In order to enable TSan on a Continuous Integration server, we have a parameter that can be passed to the xcodebuild command. The parameter is -enableThreadSanitizer YES that can be used for the build and test actions. We can run our tests using the following command on a CI server.

$ xcodebuild test -scheme Code-Diagnostics -destination 'platform=iOS Simulator,name=iPhone 6,OS=11.0' -enableThreadSanitizer YES

Undefined Behaviour Sanitizer

Undefined Behaviour Sanitizer, a.k.a UBSan, detects undefined behaviors in the code at runtime- behaviors like dividing by zero, loading memory from a misaligned pointer, or dereferencing a null pointer. You can read more about UBSan here. We can enable UBSan in Xcode same way we have done with ASan, but select the 'Undefined Behaviour Sanitizer' checkbox.

Enabling UBSan on a CI Server

In order to enable UBSan on a Continuous Integration server, we have a parameter that can be passed to the xcodebuild command. The parameter is -enableUndefinedBehaviorSanitizer YES that can be used for the build and test actions. We can run our tests using the following command on a CI server.

$ xcodebuild test -scheme Code-Diagnostics -destination 'platform=iOS Simulator,name=iPhone 6,OS=11.0' -enableUndefinedBehaviorSanitizer YES

Main Thread Checker

The Main Thread Checker is a new tool launched with Xcode 9 which detects the invalid use of Apple's frameworks like UIKit, AppKit, etc that are supposed to be used from main thread but are accidentally used in the background thread. The effect of the invalid usage can result in missed UI updates, visual defects, data corruption, and crashes. You can read more about the Main Thread Checker here.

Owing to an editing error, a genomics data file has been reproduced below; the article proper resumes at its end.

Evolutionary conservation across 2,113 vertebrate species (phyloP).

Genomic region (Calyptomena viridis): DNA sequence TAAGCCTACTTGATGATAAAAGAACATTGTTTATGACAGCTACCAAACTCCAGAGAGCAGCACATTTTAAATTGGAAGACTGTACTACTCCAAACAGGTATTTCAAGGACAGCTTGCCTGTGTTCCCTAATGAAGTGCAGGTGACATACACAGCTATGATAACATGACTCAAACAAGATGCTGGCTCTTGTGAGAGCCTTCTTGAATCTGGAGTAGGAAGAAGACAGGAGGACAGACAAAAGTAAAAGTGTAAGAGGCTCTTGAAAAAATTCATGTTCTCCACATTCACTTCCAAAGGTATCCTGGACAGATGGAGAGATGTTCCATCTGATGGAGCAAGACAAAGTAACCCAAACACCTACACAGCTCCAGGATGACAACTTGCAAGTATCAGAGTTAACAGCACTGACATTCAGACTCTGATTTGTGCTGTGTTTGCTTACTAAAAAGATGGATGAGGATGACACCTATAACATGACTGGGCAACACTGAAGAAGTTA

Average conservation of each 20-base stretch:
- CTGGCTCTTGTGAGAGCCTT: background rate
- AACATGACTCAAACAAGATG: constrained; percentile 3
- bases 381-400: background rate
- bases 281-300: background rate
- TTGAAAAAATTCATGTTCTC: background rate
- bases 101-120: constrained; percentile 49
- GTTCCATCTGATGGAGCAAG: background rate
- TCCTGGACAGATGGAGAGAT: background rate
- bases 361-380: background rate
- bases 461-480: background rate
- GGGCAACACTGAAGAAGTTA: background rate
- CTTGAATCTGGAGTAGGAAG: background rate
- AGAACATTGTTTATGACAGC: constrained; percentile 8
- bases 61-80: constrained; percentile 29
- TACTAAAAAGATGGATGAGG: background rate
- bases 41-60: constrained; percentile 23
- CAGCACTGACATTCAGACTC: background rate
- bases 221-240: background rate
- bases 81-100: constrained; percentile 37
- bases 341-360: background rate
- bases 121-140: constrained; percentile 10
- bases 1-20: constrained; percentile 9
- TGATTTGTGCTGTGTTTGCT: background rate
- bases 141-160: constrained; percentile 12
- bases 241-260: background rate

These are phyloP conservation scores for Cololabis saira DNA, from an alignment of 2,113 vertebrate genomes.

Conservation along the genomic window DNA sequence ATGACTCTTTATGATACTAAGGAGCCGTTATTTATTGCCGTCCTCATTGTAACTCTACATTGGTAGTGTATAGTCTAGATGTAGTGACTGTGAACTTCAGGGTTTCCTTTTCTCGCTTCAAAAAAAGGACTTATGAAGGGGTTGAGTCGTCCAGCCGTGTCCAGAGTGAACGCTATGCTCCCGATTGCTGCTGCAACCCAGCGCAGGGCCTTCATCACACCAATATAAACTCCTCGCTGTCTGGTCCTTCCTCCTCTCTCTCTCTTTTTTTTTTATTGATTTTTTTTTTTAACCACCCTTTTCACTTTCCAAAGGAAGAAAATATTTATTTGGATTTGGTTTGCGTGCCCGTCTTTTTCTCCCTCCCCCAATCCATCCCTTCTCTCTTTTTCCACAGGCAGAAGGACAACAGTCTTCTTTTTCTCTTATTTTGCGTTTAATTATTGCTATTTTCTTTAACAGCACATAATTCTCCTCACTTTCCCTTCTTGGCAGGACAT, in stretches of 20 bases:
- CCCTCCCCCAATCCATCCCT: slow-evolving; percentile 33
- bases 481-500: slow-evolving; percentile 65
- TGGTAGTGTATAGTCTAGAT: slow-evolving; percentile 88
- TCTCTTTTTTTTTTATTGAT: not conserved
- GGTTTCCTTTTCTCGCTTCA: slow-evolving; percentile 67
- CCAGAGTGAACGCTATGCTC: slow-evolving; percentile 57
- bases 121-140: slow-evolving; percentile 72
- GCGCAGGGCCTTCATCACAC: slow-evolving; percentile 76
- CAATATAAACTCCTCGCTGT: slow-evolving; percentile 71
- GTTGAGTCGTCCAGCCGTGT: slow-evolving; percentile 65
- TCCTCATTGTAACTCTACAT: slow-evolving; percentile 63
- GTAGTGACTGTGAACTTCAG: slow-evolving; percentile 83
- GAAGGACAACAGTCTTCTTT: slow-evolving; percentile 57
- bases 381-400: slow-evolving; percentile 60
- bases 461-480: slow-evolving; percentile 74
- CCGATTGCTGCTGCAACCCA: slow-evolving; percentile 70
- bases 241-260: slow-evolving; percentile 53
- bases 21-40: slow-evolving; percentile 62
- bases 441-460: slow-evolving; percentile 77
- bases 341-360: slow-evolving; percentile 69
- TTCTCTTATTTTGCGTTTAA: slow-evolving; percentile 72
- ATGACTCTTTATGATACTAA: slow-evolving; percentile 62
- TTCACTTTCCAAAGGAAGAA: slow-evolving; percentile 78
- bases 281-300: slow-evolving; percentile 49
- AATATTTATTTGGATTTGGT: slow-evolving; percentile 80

Enabling Main Thread Checker on a CI Server

The Main Thread Checker is automatically enabled with Xcode debugger so we don't need to explicitly enable Main Thread Checker. However, disabling it on a CI server is unknown at the moment. If anyone knows how to do this, please, let me know.

Set Up Continuous Integration

Now that we have seen how to enable Xcode runtime tools for a CI server, we will set up CI with Travis for our demo app, Code-Diagnostics. We will add configuration file.travis.yml with the following content:

language: objective-c
osx_image: xcode9

install: true
script:
  - echo "Enabling Address Sanitizer to detect"
  - xcodebuild test -scheme Code-Diagnostics -destination 'platform=iOS Simulator,name=iPhone 6,OS=11.0' -enableAddressSanitizer YES
  - echo "Enabling Thread Sanitizer, Main Thread Checker and undefined behavior sanitizer"
  - xcodebuild test -scheme Code-Diagnostics -destination 'platform=iOS Simulator,name=iPhone 6,OS=11.0' -enableThreadSanitizer YES -enableUndefinedBehaviorSanitizer YES

On TravisCI, I have enabled the project for building here.

https://travis-ci.org/Shashikant86/Code-Diagnostics

We can see in the Travis log that project is building with Xcode runtime tools.

Further Information

You can get more information about them on

Conclusion

Xcode runtime tools are very useful to detect bugs early in the development lifecycle. It would be great practice to use them all either locally or on a CI server to find bugs.

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Topics:
swift ,xcode ,continuous delivery ,continuous integration ,ios ,mobile ,mobile app development

Published at DZone with permission of Shashikant Jagtap, DZone MVB. See the original article here.